On Holmes's Investigative Methodology
- Dear Sherlockians,
Please permit me to humbly add to the discussions on Sherlock Holmes’s method of investigation being discussed here.
Holmes’s – that is, Arthur Conan Doyle’s – method of investigation is actually a combination of philosophical suppositions and scientific reasoning. The process they follow adheres to the ‘theory of deduction’, which the sleuth once sums up as ‘when you have deducted all the impossibilities, whatever remains, however improbable, must be the truth’. By physically journeying to the scenes of crime, collecting evidences like used cartridge-shells, foot-prints, specimens of dried blood-spots, materials from assassins’ dresses, and so on, Holmes broadens the premises in which he would forward his philosophical suppositions. The process of deduction is not always infallible, but as Marvin Farber discusses in his “The Method of Deduction and its Limitations” in “the Journal of Philosophy”, 27 (19), September 1930: 505-15, it is an important process of determining the probabilities. However, as Alex James, Robert Flickety, et al., write
in their article on Holmes’s investigative methodology, Holmes’s process also depends significantly on intuition, which is not a very reliable method. Steven Doyle and David Crowder add that “Holmes’s method of observation and deduction is based on the diagnostic technique of Doyle’s medical school teacher, Dr. Joseph Bell” (p. 36, “Sherlock Holmes for Dummies”, Hoboken: Wiley Publishing, 2010). What must also be remembered in this context that Doyle’s sense of Victorian complacency arising out of late-Victorian England’s fabulous imperialistic successes and prosperity, and his supposition that the detective, being a representative of the omnipotent and omniscient English colonisers (though Holmes has been identified by Leslie S. Klinger to be a Scot rather than an English), have also added up to present Holmes to general readers as an infallible decider. Interestingly, Christopher Redmond, in his (second edition) of “Sherlock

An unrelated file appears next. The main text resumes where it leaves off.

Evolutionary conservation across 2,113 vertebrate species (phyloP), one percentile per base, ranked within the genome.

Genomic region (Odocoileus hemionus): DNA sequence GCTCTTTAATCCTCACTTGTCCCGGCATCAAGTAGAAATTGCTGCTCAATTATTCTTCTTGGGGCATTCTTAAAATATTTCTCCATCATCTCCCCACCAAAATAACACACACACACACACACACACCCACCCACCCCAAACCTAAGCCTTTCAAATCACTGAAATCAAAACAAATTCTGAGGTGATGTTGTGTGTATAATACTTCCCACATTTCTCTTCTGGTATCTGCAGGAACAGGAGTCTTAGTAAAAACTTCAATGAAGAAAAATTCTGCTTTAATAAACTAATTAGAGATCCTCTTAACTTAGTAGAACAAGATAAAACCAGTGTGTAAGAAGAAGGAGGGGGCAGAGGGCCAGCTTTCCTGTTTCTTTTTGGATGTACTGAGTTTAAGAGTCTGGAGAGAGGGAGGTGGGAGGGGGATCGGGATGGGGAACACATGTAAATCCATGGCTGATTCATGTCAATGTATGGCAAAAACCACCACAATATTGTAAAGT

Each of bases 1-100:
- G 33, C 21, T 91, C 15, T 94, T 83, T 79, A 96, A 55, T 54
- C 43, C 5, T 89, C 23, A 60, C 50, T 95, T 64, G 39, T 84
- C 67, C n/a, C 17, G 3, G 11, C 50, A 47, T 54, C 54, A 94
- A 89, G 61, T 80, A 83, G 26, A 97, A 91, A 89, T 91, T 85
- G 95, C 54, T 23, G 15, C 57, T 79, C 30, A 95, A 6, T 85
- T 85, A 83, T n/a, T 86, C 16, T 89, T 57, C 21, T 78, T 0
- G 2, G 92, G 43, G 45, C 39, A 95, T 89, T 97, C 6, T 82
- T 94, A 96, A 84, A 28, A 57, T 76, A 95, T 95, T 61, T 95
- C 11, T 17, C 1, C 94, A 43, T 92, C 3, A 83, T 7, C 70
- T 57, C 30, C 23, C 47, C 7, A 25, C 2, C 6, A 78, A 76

Holmes Handbook” (Toronto: Dundurn Press, 2009, p.61) points out that Holmes, in spite of his professed ‘deductive processes’, almost always adheres to the process of induction – ‘moving from the specific to the general, from effect to cause’, and therefore, a straightforward identification of Holmes’s investigative methodology is not an easy one.
Pinaki Roy, Ph.D.,
Assistant Professor of English,
Rabindra Avenue, Rathbari More,
P.O. + District: Malda – 732 101,
West Bengal, India